Comparing the Psychometric Properties of the Checklist of Nonverbal Pain Behaviors (CNPI) and the Pain Assessment in Advanced Dementia (PAIN-AD) Instruments

Authors


  • Original Research Article

Mary Ersek, PhD, RN, FAAN, School of Nursing, University of Pennsylvania, Room 329, 418 Curie Bld, Philadelphia, PA 19104-6096, USA. Tel: 215-746-3563; Fax: 215-573-7507; E-mail: ersekm@nursing.upenn.edu.

Abstract

Objective.  To examine and compare the psychometric properties of two common observational pain assessment tools used in persons with dementia.

Design.  In a cross-sectional descriptive study nursing home (NH) residents were videotaped at rest and during a structured movement procedure. Following one training session and one practice session, two trained graduate nursing research assistants independently scored the tapes using the two pain observation tools.

Setting.  Fourteen NHs in Western Washington State participating in a randomized controlled trial of an intervention to enhance pain assessment and management.

Participants.  Sixty participants with moderate to severe pain were identified by nursing staff or chosen based on the pain items from the most recent Minimum Data Set assessment.

Measures.  Checklist of Nonverbal Pain Indicators (CNPI) and the Pain Assessment in Advanced Dementia (PAINAD), demographic and pain-related data (Minimum Data Set), nursing assistant reports of participants' usual pain intensity, and Pittsburgh Agitation Scale.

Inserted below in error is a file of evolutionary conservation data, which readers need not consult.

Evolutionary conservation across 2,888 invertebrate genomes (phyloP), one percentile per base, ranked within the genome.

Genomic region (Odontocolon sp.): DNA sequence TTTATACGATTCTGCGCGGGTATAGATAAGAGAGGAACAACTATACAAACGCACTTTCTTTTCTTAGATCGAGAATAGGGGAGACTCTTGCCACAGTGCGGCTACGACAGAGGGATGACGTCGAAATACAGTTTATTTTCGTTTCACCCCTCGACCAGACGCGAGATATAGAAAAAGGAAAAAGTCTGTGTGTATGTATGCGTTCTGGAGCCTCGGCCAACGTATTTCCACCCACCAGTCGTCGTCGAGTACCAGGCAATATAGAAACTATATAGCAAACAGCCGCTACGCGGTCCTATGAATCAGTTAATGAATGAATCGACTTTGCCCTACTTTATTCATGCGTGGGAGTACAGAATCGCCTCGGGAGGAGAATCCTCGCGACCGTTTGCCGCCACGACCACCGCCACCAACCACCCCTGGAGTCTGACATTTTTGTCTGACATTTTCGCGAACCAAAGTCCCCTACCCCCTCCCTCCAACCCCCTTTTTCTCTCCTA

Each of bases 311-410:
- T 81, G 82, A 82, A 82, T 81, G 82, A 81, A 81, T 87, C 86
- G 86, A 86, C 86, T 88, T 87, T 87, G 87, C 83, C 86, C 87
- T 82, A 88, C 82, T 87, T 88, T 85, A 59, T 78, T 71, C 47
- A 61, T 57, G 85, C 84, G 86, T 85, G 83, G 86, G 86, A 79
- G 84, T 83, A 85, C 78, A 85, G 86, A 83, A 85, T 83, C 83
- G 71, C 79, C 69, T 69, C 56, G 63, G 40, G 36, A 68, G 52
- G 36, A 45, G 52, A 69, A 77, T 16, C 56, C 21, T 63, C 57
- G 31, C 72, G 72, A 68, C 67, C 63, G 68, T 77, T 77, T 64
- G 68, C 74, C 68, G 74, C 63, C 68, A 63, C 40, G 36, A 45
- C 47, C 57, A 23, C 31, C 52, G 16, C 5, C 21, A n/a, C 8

Results.  Internal consistency for both tools was good except for the CNPI at rest for one rater. Inter-rater reliability for pain presence was fair (K = 0.25 for CNPI with movement; K = 0.31 for PAINAD at rest) to moderate (K = 0.43 for CNPI at rest; K = 0.54 for PAINAD with movement). There were significant differences in mean CNPI and PAINAD scores at rest and during movement, providing support for construct validity. However, both tools demonstrated marked floor effects, particularly when participants were at rest.

Conclusions.  Despite earlier studies supporting the reliability and validity of the CNPI and the PAINAD, findings from the current study indicate that these measures warrant further study with clinical users, should be used cautiously both in research and clinical settings and only as part of a comprehensive approach to pain assessment.

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